With decreased end-diastolic velocity, ie, flow ratios greater than the 95th percentile, or in pregnancies with severe FGR (EFW less than the 3rd percentile), we suggest weekly umbilical artery Doppler evaluation. (GRADE 2C) We recommend Doppler assessment up to 2 to 3 times per week when umbilical artery AEDV is detected due to the potential for deterioration and development of REDV. (GRADE 1C) In the setting of REDV, we suggest hospitalization, administration of antenatal corticosteroids, heightened surveillance with cardiotocography (CTG) at least 1 to 2 times per day, and consideration of delivery depending on the entire clinical picture and results of additional evaluation of fetal well-being. (GRADE 2C) Hospital admission should be considered if fetal surveillance of more often than 3 times per week is deemed necessary.
Once FGR is diagnosed, assessment of fetal growth and weight should be performed at least every 3 to 4 weeks. Consideration can be given for a 2-week interval in cases of severe FGR or with abnormal umbilical artery Doppler.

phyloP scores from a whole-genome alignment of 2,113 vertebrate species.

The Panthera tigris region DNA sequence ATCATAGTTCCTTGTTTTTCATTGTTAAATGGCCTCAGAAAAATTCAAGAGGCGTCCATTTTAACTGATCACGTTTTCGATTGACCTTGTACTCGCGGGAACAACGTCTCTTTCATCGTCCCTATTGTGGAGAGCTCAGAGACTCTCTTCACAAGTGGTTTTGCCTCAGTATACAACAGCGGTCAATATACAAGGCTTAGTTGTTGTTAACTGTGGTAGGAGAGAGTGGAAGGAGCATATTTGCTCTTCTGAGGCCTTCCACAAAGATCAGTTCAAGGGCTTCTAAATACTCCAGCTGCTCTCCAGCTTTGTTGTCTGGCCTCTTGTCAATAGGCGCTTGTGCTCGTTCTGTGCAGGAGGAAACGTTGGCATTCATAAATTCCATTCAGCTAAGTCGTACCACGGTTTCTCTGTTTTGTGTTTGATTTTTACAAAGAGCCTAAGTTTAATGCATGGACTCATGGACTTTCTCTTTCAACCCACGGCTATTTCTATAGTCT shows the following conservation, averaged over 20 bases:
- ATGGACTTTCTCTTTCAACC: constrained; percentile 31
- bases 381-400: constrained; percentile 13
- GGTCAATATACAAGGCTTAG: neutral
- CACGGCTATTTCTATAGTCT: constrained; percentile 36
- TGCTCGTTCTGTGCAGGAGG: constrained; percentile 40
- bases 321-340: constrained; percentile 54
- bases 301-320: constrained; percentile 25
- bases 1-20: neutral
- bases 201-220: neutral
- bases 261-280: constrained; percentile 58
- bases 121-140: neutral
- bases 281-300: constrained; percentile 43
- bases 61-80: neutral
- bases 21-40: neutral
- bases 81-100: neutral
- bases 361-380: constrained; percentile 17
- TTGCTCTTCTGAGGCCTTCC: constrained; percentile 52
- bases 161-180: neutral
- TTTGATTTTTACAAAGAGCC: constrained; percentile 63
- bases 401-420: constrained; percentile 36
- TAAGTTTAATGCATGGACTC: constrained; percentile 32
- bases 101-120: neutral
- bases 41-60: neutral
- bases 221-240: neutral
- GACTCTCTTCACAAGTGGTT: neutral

Clinical trials are needed to evaluate the use of ductus venosus Doppler and middle cerebral artery Doppler in guiding clinical management of early- to late-onset FGR. In addition, uterine artery Doppler has limited diagnostic accuracy and clinical utility in predicting FGR, SGA birth, and perinatal mortality. We suggest that Doppler assessment of the ductus venosus, middle cerebral artery, or uterine artery not be used for routine clinical management of early- or late-onset FGR. (GRADE 2B)
Despite the absence of large prospective studies on the role of CTG in the management of FGR, a normal CTG in pregnancies with FGR is more likely to be associated with a normal perinatal outcome, and the presence of spontaneous repetitive late decelerations is accepted as an indication for delivery in viable pregnancies with FGR, irrespective of Doppler findings. We suggest weekly CTG testing after viability for FGR without A/REDV and that the frequency be increased when FGR is complicated by A/REDV or other comorbidities or risk factors. (GRADE 2C)
Recent studies have questioned the value of BPP in fetal surveillance of high-risk pregnancies, including early-onset severe FGR, due to a high prevalence of false-positive and false-negative results. While fetal deterioration has been reported to be independently reflected by Doppler and BPP testing, further studies are required to prove the usefulness of BPP or of combining these testing modalities.